Why do so many people keep avoiding the obvious analog to the economy?? Everyday of the year thousands of people “forecast” the weather. (Others, do economic equations.)What does that do to the weather??? Does the weather care?? Or, do meteorological events unfold,in their own manner,and time, governed by a “mathematics” we can’t pretend to be able to create?We understand general patterns of certain chaotic processes. Predicting specific prices?????? Market behaviour? Until some sorts of equilibria are reached,the whole system will remain “chaotic”,I wouldn’t actually feel competant to guess what sort of chaos either.Day follows night follows day. Now the only phrase I find believable is, “Keep your powder dry!” Wait and see, observe-perceive. Act accordingly, we will probably be wrong, but who will be keeping track?? Responding is the IMPORTANT thing.Captain AmericaInwood Caverns, USA

        • George Harter   March 21, 2009 at 2:57 am

          The above writer forgot to mention that human intervention is of course already in the equations. ECONOMICS is human behaviour of many sorts, including recursive-type human acts to “correct the ECONOMY”.In the US, 100 years ago, areas parched from drought would import rainmakers at great expense. We really haven’t learned very much, have we??Capt. AmericaHEARTofDarkness, USA

  5. PeterJB   March 18, 2009 at 5:06 pm

    May I add to the above, that such a process as you describe is classed catabolic and falls within Sympathetic activity found in biological life forms in parochial states throughout the Universe(s) as found on planets such as Earth – the catabolic processes break down substances to produce energy for activity.It is the anabolic process of the Parasympathetic activity that builds up and restores.Accordingly, the above processes are consistent with the nature and characteristics of cycles which you humans blatantly ignore for some reason – perhaps you think that you can, unlike the rest of the Universe, maintain a status quo ad infinitum? Unfortunately, that is not how the system words.Ho hum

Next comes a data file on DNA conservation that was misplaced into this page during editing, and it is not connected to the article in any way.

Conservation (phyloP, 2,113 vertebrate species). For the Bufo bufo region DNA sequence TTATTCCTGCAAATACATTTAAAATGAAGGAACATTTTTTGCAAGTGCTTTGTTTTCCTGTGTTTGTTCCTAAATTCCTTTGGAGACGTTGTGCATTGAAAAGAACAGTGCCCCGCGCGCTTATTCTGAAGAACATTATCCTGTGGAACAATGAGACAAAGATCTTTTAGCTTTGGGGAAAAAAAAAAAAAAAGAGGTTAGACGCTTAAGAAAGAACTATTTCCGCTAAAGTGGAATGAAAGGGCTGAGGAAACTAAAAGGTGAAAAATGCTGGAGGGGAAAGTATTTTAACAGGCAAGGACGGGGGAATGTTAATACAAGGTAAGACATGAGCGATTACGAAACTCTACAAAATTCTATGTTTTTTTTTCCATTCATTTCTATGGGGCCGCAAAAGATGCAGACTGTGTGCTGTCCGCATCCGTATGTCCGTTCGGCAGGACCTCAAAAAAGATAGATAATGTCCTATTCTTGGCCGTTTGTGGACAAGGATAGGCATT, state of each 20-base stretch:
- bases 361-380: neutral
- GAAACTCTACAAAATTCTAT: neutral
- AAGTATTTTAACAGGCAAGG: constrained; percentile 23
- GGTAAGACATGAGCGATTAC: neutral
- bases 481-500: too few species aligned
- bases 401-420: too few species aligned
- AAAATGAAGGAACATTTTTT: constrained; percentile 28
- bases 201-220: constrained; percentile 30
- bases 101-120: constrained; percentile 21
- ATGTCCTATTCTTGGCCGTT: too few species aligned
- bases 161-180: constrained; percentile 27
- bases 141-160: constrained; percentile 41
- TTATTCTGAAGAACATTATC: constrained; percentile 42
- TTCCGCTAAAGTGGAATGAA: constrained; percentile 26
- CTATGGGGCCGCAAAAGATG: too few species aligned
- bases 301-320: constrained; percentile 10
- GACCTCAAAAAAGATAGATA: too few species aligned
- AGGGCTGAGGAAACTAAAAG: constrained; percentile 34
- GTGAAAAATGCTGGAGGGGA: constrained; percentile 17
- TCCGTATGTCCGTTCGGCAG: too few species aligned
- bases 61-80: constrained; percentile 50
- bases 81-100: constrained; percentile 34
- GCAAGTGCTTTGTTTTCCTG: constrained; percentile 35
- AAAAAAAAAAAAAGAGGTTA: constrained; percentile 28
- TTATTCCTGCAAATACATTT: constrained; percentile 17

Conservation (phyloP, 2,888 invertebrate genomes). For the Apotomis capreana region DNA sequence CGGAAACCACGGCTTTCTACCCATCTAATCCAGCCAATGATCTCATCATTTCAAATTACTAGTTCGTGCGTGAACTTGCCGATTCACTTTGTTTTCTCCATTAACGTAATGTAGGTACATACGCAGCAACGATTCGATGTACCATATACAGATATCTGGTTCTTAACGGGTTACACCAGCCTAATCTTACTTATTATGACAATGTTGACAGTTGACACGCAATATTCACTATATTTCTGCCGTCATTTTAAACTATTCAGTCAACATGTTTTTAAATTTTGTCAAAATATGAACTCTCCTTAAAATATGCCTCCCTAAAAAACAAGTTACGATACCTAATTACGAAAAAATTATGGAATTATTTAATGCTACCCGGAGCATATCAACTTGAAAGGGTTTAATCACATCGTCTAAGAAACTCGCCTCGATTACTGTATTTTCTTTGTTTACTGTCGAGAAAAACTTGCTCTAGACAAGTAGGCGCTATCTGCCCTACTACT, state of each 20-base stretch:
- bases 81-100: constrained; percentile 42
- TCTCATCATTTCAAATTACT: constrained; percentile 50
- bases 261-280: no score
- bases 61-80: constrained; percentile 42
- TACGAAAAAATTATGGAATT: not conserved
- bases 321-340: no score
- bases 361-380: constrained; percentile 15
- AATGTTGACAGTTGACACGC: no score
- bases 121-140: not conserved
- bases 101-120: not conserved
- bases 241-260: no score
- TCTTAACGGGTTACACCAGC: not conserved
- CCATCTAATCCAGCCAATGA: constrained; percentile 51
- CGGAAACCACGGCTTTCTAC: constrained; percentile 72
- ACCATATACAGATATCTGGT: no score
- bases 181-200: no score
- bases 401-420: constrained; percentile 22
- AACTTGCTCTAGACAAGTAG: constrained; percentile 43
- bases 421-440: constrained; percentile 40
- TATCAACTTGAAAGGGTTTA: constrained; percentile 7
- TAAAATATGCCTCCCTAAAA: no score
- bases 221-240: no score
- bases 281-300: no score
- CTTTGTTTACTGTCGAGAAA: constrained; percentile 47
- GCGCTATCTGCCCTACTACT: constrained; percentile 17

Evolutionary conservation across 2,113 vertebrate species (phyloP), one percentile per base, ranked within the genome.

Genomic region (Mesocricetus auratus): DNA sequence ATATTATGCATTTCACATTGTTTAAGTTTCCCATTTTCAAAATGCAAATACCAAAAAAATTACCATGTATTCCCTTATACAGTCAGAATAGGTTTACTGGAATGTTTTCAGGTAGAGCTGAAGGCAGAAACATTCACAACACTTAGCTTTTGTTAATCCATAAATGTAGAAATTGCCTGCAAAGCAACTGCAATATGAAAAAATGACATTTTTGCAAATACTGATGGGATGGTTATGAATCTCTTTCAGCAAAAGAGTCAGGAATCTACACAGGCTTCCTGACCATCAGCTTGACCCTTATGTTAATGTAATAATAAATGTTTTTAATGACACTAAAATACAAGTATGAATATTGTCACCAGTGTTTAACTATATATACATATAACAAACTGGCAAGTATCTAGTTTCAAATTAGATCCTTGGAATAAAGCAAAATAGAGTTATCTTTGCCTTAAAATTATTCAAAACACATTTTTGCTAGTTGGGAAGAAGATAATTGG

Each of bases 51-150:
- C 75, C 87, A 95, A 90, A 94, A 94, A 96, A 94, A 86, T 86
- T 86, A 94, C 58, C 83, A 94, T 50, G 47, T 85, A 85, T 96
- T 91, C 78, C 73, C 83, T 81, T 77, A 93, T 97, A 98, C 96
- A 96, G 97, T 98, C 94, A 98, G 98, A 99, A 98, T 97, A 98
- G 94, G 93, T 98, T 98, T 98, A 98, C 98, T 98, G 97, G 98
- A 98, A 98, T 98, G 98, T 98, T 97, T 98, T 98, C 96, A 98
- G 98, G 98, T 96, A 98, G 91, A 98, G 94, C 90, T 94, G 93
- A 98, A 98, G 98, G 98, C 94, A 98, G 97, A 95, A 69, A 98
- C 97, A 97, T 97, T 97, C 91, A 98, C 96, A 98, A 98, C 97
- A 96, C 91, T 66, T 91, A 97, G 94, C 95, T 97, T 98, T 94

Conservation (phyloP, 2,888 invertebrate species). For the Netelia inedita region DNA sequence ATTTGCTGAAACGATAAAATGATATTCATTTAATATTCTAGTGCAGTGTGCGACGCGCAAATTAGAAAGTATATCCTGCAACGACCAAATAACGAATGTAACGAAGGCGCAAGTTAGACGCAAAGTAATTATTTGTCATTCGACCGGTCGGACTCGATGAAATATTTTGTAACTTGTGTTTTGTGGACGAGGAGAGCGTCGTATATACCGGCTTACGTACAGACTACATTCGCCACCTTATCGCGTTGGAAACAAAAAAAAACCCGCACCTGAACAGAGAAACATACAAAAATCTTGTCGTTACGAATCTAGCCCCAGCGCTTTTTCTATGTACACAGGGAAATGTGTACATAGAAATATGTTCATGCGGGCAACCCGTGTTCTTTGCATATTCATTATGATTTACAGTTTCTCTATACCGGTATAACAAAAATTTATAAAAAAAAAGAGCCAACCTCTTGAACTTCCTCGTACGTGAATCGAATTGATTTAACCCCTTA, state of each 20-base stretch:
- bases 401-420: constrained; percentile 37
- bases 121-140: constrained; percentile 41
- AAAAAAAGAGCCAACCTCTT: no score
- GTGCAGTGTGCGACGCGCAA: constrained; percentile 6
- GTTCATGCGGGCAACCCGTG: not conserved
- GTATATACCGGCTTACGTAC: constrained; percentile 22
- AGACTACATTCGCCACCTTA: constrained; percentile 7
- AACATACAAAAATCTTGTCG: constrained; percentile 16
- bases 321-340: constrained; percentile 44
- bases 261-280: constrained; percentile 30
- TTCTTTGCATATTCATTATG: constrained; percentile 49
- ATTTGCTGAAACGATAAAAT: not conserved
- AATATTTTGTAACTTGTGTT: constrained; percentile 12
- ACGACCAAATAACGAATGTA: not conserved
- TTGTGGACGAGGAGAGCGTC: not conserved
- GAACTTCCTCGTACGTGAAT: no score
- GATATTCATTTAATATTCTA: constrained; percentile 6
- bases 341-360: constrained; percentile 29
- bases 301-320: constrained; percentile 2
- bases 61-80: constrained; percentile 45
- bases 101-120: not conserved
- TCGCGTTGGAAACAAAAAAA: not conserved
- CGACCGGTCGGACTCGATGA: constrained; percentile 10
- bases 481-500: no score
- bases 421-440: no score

• MA   March 18, 2009 at 10:34 pm

      Exactly.I am talking revolution in economic theory, based on simple science.Spread the word.EvaporflationHo humMiss America

      • PeterJB   March 19, 2009 at 4:17 am

        You are not alone.Ho hum

  6. Stupid   March 18, 2009 at 7:08 pm

    No, no no! The anabolic process of the Parasympathetic activity, precisely at the points of inflection (Eigenbotham curve squared/pi) and Gautman Hyperbolic’s CHOIR/Paulson’s inflex ratio) will inevitablyreact with inflationary forces from the 1924 German/Italian event and produce maximum stasis.What an idiot!

    • MA   March 18, 2009 at 10:20 pm

      Hey there Stupid.I actually look back on my childhood and wish I paid more attention in school. I’m assuming you are joking around, and throwing around a little sarcasm… but if not, I’d love for you to eplain. (cause I think I missed that day at school)Either way, thanks for stopping by.I really do believe that this “theory” isn’t so much “Theory” but rather a reality that spits in the face of economic scripture. The “Box” thinking of the economics world needs to take a quantum leap out to get to where I believe we are.In all honesty, I believe from theory/reality we are on the edge of a flat world, and about to learn it is round.I believe this is groundbreaking stuff in terms of figuring out where we are, and where we need to go. (in order to cure something, you often need to find its origin or its mirror.)All the best,Miss America

  7. 2cents   March 19, 2009 at 1:26 am